None other than Justice Scalia penned those fundamental words.

Unfortunately, the federal government does have strong-arm tactics that it can employ, which would be inconsistent with the Framers’ intents about federalism, but which it has contra-constitutionally employed on many matters over the years, and that is the tax and spend authority that the Constitution set up.  The federal government can over-tax people and then offer to dole out some of its ill-gotten booty back to the states via grants and other fiscal inducements, thereby giving the states a painful choice over policy matters that the federal government could not directly command.  That is, the federal government could offer to not withhold grant moneys for state and local law enforcement activities and materiel if the state and local people would get on board the immigration requests.  That is one of many instances in which government can practice policies that would get you or me thrown into prison, because that practice is common law blackmail!

Many local programs [even DUI checkpoints] are funded through the federal government, as are highway building projects, etc., and we have become so attached to the federal teat that we frequently lose sight of the fundamental doctrine of federalism.
So, the feds could say either cooperate or we will starve you, but fortunately they have not gone down that Constitution-busting road on this matter yet.

But those who claim or pretend to be lovers of the Constitution need to understand that there is nothing illegal nor unconstitutional about the “sanctuary city” practices of the nature discussed here, and there is much contra-constitutional about the federal government commanding the states to do their bidding.

Friday, July 3, 2015

Jury Nullification Really Is Not; It Is More

One of the problems with discussing, thinking about, avoiding, educating about, being concerned about “jury nullification” is that the term itself is misleading.  It implies that there would legitimately be a certain outcome but for the jury aggressively vetoing that matter.  But that is not consistent with the Framers’ notions of, and intents about, the citizen jury.

Government can start down the road of invading people’s liberties by arresting for and then by prosecuting for a criminal accusation, but there cannot be a conviction unless a jury is convinced that there is beyond reasonable doubt quantum of evidence and also convinced that general concepts of justice are satisfied by a conviction.  That is the original jury’s role.  The thing we label “nullification” is really simply part of the jury’s original role, which government wants now to suppress. But the jury is not nullifying anything when it considers factors other than sheer evidence; it has to be convinced both of the sufficiency and of the justice of the matter, or acquittal is mandated.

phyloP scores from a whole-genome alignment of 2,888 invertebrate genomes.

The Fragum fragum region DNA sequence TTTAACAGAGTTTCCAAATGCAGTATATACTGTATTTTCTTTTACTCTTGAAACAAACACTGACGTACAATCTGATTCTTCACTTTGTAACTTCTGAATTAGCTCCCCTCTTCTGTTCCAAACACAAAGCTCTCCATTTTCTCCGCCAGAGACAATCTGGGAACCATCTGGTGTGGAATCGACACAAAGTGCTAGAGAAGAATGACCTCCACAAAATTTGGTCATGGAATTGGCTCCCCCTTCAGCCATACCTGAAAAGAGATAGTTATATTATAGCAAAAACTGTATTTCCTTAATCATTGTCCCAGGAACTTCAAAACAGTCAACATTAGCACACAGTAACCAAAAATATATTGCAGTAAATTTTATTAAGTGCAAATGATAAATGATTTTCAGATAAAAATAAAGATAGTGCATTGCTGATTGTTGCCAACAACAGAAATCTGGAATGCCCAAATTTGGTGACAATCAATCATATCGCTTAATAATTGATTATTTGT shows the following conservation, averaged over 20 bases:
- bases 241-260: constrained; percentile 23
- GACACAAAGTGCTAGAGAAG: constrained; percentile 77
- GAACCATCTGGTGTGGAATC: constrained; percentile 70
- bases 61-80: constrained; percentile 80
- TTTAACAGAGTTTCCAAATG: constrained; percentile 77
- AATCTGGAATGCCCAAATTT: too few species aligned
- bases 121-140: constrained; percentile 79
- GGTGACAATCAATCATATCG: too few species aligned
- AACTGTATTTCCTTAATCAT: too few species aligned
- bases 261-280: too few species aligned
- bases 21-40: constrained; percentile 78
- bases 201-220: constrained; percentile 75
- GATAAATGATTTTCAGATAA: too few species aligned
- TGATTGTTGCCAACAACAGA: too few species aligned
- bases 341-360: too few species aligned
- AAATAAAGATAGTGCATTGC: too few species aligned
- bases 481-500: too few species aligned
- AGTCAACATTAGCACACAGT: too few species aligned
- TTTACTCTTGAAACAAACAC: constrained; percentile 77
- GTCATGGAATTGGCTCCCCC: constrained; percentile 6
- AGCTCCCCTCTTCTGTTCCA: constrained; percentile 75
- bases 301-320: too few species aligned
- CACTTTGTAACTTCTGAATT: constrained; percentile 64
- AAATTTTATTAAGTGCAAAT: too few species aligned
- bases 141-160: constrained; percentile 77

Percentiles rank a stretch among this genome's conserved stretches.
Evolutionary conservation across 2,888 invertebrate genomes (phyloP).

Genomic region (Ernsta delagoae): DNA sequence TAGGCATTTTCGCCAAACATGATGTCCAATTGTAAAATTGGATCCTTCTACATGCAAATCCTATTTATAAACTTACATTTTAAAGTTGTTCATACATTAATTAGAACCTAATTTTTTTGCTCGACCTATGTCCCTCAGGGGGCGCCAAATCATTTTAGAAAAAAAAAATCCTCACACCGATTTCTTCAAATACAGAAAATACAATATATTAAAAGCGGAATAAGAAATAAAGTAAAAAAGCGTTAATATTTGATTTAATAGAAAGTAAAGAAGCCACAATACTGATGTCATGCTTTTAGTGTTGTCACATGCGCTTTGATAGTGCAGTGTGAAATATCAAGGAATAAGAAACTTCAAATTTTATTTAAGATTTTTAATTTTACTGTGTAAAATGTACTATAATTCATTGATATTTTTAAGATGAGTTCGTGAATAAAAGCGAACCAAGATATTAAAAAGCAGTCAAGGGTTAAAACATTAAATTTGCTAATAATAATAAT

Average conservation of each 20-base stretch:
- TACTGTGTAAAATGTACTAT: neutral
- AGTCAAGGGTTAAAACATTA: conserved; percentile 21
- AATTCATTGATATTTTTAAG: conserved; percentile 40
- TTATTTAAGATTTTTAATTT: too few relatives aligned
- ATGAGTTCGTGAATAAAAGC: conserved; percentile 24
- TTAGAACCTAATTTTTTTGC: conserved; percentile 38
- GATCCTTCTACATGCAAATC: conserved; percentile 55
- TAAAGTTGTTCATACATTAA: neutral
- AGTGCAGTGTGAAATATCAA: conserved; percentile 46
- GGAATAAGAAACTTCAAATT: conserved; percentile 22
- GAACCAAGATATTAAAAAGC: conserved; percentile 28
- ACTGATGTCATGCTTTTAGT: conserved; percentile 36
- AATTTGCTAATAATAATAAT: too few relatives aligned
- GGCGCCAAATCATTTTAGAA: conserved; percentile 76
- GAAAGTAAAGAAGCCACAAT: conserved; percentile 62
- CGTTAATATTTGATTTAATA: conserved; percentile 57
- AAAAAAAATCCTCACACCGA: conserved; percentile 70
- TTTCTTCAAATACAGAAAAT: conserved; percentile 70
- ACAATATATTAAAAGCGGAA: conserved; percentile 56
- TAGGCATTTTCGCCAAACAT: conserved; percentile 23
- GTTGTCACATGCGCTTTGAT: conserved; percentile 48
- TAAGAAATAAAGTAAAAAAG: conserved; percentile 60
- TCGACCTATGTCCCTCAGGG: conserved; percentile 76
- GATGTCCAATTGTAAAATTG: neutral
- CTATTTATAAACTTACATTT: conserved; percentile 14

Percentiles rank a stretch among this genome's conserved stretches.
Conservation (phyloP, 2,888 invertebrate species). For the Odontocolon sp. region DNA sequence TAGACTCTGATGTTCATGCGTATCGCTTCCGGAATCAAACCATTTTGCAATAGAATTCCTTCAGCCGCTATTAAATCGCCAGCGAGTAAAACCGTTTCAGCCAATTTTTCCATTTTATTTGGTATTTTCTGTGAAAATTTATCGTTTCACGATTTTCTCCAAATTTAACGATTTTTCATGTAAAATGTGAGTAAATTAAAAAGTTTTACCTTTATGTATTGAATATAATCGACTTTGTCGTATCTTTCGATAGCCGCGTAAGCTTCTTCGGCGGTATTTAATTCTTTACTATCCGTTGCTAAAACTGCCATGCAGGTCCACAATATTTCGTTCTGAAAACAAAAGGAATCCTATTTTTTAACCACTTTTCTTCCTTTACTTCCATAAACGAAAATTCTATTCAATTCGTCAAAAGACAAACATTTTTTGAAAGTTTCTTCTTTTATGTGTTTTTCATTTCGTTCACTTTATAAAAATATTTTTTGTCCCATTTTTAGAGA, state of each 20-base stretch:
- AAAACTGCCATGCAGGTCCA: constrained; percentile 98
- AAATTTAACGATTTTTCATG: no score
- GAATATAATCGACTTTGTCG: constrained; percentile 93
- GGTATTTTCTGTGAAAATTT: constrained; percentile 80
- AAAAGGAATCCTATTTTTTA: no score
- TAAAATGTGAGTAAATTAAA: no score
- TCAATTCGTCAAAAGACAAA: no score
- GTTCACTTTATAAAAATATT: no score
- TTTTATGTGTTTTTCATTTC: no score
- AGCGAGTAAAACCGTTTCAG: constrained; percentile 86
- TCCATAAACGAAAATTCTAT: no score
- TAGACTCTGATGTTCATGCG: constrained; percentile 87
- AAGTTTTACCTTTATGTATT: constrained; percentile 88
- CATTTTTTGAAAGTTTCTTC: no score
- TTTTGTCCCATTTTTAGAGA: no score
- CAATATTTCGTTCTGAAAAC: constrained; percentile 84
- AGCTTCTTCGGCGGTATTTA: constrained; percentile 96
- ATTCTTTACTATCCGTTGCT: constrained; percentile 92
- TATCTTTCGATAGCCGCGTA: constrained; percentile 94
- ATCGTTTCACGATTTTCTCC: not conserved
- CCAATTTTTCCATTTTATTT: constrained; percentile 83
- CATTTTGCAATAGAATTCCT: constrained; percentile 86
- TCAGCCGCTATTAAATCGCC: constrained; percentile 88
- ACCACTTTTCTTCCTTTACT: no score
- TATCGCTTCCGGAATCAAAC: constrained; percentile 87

Over the years, the executive has put pressure on their judicial friends to nay-say the jury’s full role, pretending the executive has a right to conviction if they have given enough evidence, and judges who are generally not well-steeped in constitutional history and principles have given in, commanding attorneys not to let juries know their full powers.

But you see, that proves the point, because the function of the jury was to protect people against not only bad-minded executives, but also against bad-minded judges, because the protection of juries was against all of government.

So the fact that a judge tells a jury that they must look only at the questions of fact, and not of law nor of justice, merely points out the increasing need for a robust jury.  In other words, the fact that judges say juries can’t do their full and intended function of protection is like the fox telling the famer that he should not put up a sturdy fence around the chicken coop. The wrongful and harmful claim illustrates the need for the protection.

We must educate the public that despite what wrong-minded government tells the citizenry, the citizens, through their jury power, are the ultimate deciders, and they should not be dissuaded from using their power simply because one of the agencies they are designed to protect us against says they can’t protect us against it.
When courts, or the “sovereign’s representative” – public prosecutors, speak ill of the doctrine of jury nullification, they thereby speak against the founding principles of the Republic; they thereby speak against the power of the people to govern the Republic; they essentially speak treason.

Jurors need to know that regardless of what the agencies they were designed to protect us against, the executive and the judicial branches [and the legislative branch also!], they have the power, legitimate power, power recognized and celebrated and endorsed by the Founding Fathers, to disregard evidence and instructions and contrary proclamations and to acquit people who are on trial in front of them.  And they have the duty to do so.